Saturday, February 24, 2007
I recently sold my jeep, having found that it wasn't in the greatest of shape after being dropped into a canal a few months ago. I wasn't in the car when she went swimming. I'd loaned her to a neighbour who needed to do something one night, and he was run off the road by a large dump truck that was tooling along going the wrong way on a one way road without lights. Welcome in Egypt. Happily, no one was hurt, but the jeep has never been quite the same. After some searching around, I found someone who would give me a pretty decent price for the car and went into Maadi to transfer the ownership of the car.
The place where this sort of thing is done is one of those offices that most tourists and even most ex-pats never see during their stays in this fair country. Shahr el Qari is a very special place. I'm not sure what it would be somewhere else, but here it is where all powers of attorney are registered, where all sales of property such as cars, land, buildings are registered and it has to be the most crowded chaotic place in the universe. Because most of my late husband's companies were based in Maadi, and we lived in Maadi, I had occasion to get to know the people in our local Shahr el Qari fairly well while I was sorting out his estate. I think hardly a week went by when something or other wasn't being registered and the staff there got to know me rather well. I guess that there weren't too many foreign women coming in there that often.
I've always gone in to the Shahr el Qari with someone to run interference for me and to chase down the right people to sign, stamp and register the pertinent papers. I'm spoiled and I appreciate it very much. To do anything in that office you have to have paid at least three or four fees and collected the right selection of coloured papers to show to the people working at the desks. This time my faithful Mohamed Said (in the striped sweater) worked his way through the crowds in the office to collect the scraps of paper and the signatures we needed to finish the sale of the car. Honestly, if I had to do it myself, the process could take days.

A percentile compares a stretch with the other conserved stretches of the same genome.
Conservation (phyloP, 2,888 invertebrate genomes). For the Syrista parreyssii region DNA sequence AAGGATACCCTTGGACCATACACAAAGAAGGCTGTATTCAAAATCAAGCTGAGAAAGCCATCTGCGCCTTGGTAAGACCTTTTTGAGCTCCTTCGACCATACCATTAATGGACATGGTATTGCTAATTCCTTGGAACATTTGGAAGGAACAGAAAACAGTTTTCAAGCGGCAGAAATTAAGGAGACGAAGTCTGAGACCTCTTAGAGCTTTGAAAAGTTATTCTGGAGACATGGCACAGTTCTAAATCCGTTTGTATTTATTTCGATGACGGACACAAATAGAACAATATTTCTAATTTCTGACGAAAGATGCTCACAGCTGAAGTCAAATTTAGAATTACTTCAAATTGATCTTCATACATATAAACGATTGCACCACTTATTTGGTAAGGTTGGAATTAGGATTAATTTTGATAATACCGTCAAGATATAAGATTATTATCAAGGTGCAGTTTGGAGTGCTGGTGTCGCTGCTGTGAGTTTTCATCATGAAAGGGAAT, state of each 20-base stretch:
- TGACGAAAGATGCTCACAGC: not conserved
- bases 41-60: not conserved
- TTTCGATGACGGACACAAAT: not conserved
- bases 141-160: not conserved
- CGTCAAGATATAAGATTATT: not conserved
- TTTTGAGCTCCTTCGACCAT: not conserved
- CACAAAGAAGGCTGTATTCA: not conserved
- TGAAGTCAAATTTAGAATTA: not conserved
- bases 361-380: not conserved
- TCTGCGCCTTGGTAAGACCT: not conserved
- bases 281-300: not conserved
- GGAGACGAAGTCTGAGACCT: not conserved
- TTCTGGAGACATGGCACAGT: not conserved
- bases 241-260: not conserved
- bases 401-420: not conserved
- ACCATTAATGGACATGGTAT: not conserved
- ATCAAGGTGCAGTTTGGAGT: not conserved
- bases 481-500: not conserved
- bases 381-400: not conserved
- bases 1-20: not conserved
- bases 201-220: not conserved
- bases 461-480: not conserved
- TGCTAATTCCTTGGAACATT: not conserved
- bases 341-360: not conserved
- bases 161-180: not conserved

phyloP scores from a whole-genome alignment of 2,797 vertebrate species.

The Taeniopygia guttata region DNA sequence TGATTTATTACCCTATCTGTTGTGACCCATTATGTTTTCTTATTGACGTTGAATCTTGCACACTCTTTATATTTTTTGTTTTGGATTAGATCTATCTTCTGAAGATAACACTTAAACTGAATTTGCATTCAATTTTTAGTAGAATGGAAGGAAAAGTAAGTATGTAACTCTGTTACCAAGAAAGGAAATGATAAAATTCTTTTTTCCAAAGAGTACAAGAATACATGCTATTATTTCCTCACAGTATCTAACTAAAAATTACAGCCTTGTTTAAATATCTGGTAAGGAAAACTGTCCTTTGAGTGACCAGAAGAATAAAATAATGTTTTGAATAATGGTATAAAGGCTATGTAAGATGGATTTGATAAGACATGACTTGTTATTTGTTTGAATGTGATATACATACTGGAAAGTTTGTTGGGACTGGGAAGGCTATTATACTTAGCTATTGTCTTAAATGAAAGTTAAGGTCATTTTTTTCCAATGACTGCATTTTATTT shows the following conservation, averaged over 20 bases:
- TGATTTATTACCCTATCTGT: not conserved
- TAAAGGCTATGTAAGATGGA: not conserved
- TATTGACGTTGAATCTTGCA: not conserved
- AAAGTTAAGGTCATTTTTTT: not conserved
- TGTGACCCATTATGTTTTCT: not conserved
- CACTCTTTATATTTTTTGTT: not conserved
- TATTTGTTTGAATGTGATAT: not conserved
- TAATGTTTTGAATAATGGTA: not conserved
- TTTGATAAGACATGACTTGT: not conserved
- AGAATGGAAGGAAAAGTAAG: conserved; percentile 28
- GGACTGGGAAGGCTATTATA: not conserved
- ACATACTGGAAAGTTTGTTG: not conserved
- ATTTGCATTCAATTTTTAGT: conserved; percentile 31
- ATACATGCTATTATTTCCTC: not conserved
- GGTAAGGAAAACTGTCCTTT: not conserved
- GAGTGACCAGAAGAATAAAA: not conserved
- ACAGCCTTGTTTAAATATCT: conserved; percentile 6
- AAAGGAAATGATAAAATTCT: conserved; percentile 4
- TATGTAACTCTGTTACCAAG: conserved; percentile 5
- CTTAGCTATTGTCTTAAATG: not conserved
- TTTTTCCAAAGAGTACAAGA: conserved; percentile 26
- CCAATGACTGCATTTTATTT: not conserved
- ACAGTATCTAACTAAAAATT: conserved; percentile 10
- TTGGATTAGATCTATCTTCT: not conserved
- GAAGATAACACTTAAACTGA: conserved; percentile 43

At one point in the process we reached the stage where the director of the Shahr el Qari, a very friendly woman about my age, had to stamp things, and we came into her office. She had to send Mohamed back out into the crush to register or sign or stamp something else, so she offered me the use of the sofa in her room. While I was sitting there waiting for whatever had to be done, a man came in with his small son in tow on a similar paper chase. The director appeared to know this gentleman as well and suggested that he could leave the boy on another chair in the office while he also chased stamps, papers and signatures. The child settled in the chair and happily munched away on potato chips while he watched visitors come into the office to receive the final stamps on whatever it was they were doing that day. The two of us were probably the only people in the entire office who were relaxed that day because it was a Thursday and the whole place was closing down early at noon, making the work rather frantic.
After approximately an hour and a half of playing sardines in a series of four or five adjoining offices, I was called to a desk where they looked at my passport to be sure that I was actually who I claimed to be and then they asked in Arabic just what it was that we were doing with these papers to be sure that no one was having me sign something bogus, and then wrote immensely long sentences in Arabic in a large register which I had to sign three times in different places, and we were done. We took a paper to the car's new owner where we received a plastic bag containing bundles of money to be counted and verified and ultimately deposited in a bank. Mabrouk. The car is sold.
copyright 2007 Maryanne Stroud Gabbani